As of April 2017, the Bureau of Fire Protection has 2,674 fire trucks – 932 units short of the ideal number
MANILA, Philippines— Almost 400 municipalities nationwide do not have their own fire trucks, the Department of the Interior and Local Government (DILG) said on Wednesday, June 28.
DILG Officer-in-Charge Catalino Cuy bared the figure in an interview on radio dzMM when he was asked about the controversial Rosenbauer fire trucks which were held up in Batangas City because of a petition before the Supreme Court.
"Nanghihinayang din po kami sa medyo nakapending na mga fire trucks na ito while well in fact, meron po tayong kulang na almost 400 municipalities pa na walang mga fire truck," Cuy said.
(We are sad that the [Rosenbauers] are still pending while there are 400 municipalities that don't have fire trucks.)
The 24 units in Batangas are part of the second batch of Rosenbauer fire trucks from Austria which are now the subject of a petition seeking its nullification by the Supreme Court.
“With the said firetrucks, these towns should now have been in a much better position to provide timely and efficient fire services to their constituents,” said Cuy.
Cuy added that some municipalities that do have firetrucks have to make do with models that are 30 years old.
He also said that the DILG is in active consultation with the Office of the Solicitor General which has advised the DILG to wait until the issue is resolved by the Court before proceeding with the firetrucks' distribution.
Why few trucks?
Bureau of Fire Protection (BFP) spokesperson Ian Manalo said there were a total of 351 towns in the country without their own firetrucks.
He allayed fears that these towns were defenseless against fires, noting that the firetrucks have been placed in strategic locations.
The BFP official said that the 351 municipalities have neighboring towns that have fire trucks that can easily be dispatched to help since the distance between them is "not that far."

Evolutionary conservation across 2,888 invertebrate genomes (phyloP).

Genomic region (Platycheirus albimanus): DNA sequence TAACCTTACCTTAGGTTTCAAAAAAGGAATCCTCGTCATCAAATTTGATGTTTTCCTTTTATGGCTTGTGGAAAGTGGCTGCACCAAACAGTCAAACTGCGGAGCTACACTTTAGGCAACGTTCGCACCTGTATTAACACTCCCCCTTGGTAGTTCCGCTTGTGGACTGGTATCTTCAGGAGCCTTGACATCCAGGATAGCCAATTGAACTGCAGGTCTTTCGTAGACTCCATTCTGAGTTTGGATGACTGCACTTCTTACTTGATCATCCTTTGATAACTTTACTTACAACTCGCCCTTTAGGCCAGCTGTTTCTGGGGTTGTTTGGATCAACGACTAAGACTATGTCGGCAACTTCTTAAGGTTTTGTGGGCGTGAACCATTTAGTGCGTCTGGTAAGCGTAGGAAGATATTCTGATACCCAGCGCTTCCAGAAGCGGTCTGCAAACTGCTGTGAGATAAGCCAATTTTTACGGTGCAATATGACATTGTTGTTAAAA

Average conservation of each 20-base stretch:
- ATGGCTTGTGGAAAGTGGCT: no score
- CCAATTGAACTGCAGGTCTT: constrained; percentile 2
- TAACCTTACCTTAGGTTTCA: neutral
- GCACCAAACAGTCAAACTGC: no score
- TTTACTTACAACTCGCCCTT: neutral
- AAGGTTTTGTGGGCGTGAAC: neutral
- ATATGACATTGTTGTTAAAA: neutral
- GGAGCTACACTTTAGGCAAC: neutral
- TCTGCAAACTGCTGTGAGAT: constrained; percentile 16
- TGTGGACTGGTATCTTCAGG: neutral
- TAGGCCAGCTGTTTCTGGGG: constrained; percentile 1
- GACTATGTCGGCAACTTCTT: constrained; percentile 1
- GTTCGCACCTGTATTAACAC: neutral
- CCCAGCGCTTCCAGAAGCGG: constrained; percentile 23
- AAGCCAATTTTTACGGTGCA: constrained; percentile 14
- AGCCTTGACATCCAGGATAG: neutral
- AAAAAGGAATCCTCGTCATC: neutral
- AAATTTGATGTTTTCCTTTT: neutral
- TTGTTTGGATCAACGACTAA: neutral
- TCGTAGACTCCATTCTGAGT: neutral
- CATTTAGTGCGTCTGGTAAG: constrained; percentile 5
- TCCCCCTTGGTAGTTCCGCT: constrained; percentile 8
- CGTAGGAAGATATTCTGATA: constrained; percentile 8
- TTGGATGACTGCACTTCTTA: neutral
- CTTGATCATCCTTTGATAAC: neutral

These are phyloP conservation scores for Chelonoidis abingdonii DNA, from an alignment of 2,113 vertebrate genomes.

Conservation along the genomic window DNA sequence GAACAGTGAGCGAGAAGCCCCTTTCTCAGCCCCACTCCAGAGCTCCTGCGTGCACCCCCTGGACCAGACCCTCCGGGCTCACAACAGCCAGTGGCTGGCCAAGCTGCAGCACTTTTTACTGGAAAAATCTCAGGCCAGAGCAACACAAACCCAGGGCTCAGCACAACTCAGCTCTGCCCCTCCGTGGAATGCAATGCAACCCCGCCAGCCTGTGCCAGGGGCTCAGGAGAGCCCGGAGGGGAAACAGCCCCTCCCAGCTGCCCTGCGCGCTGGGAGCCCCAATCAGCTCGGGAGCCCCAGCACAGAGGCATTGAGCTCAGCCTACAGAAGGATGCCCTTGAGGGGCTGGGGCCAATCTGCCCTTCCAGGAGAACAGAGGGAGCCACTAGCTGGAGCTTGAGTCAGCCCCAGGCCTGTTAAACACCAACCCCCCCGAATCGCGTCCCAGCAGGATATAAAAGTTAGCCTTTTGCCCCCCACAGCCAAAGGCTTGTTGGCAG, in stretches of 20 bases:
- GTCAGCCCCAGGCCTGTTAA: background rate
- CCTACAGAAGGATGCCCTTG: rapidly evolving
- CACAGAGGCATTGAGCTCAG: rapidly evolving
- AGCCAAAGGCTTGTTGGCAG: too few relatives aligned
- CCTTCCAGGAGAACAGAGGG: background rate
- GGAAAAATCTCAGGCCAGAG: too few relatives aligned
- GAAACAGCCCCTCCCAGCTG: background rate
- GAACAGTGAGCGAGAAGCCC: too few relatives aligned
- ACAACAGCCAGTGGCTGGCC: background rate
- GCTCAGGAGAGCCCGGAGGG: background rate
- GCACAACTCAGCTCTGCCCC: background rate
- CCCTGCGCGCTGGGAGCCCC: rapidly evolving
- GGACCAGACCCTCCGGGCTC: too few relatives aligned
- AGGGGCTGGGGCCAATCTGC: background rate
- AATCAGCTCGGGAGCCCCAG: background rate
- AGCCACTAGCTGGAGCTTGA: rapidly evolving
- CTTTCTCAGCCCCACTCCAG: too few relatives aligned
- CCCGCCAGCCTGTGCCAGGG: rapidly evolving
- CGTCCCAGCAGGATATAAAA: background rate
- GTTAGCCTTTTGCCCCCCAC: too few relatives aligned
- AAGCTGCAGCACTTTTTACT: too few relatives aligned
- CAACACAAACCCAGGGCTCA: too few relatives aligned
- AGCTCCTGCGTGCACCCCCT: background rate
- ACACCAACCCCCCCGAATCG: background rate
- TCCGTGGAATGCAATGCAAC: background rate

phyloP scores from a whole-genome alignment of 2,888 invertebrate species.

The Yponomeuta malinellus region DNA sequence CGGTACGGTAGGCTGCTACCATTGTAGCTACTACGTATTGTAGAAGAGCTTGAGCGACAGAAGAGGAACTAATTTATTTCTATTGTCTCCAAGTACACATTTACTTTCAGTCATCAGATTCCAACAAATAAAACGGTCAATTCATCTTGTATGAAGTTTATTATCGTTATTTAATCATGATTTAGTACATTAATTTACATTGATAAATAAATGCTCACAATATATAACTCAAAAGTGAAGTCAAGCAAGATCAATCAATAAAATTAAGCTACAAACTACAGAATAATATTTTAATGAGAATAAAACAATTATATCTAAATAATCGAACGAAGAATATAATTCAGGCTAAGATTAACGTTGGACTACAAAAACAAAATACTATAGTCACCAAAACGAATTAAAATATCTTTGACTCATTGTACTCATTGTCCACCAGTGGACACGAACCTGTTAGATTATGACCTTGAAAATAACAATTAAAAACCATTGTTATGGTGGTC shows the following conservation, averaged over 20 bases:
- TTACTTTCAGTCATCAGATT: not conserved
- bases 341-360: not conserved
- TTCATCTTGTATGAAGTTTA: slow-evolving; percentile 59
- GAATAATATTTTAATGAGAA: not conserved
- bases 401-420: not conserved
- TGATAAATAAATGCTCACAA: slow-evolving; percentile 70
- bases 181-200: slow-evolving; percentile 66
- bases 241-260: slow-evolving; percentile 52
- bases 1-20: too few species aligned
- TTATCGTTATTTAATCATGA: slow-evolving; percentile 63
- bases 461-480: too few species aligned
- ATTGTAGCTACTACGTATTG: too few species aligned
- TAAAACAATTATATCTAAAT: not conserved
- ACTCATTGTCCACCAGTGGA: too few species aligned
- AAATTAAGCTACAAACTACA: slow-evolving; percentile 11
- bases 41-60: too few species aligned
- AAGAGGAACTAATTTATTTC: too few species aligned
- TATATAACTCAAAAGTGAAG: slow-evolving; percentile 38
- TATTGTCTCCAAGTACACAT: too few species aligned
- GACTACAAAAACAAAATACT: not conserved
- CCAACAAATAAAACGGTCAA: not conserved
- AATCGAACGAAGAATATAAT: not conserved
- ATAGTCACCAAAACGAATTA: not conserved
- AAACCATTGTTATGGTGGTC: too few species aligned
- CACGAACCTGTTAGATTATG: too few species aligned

Manalo admitted that the number of firetrucks in the country was below the required one fire truck per local government unit required under Republic Act 6975 or the DILG Act of 1990, but he said that the BFP would rather put more fire trucks "where they are needed."
"We have 145 cities and 1,449 municipalities. The cities have fires from one to 5 times a day, while a lot of municipalities only have fires once or twice a year," Manalo said.
According to Manalo, the 145 cities have a total of 507 fire trucks, as they need them more. "Even with volunteer organizations assisting, our fire trucks are still not enough," he added.
According to Manalo, the Rosenbauer fire trucks, even if approved, would most likely be placed in cities or more developed towns which are more prone to fires.
The government's fire truck problem is not new.
According to BFP data obtained by Rappler, the BFP's ideal number of fire trucks is 3,606, adhering to the standards set by the Housing and Land Use Regulatory Board.
As of April 2017, the BFP has 2,674 fire trucks, 932 units away from the ideal number.
The government has sought to to address the problem. The Aquino administration sealed a contract to purchase high-powered Rosenbauer fire trucks, which was implemented during the Duterte administration.
President Rodrigo Duterte, however, criticized the deal and even used it as among the bases for his decision to sack Interior Secretary Ismael Sueno. Despite such objection, the DILG and even Malacañang had said that the government will implement the deal unless the High Court bars it. (READ: Palace: Austrian firetrucks deal will proceed)
The Commission on Audit had questioned the BFP's purchase of P2.577-billion firetrucks from a Chinese supplier in 2015, after auditors found 176 of the 469 China-made fire trucks defective, as well as some questionable aspects of the deal.
Manalo said that the BFP is ready to cooperate if the deal with the Chinese supplier would be investigated.
Until then, the BFP will focus on procuring more fire trucks, Manalo said. – Rappler.com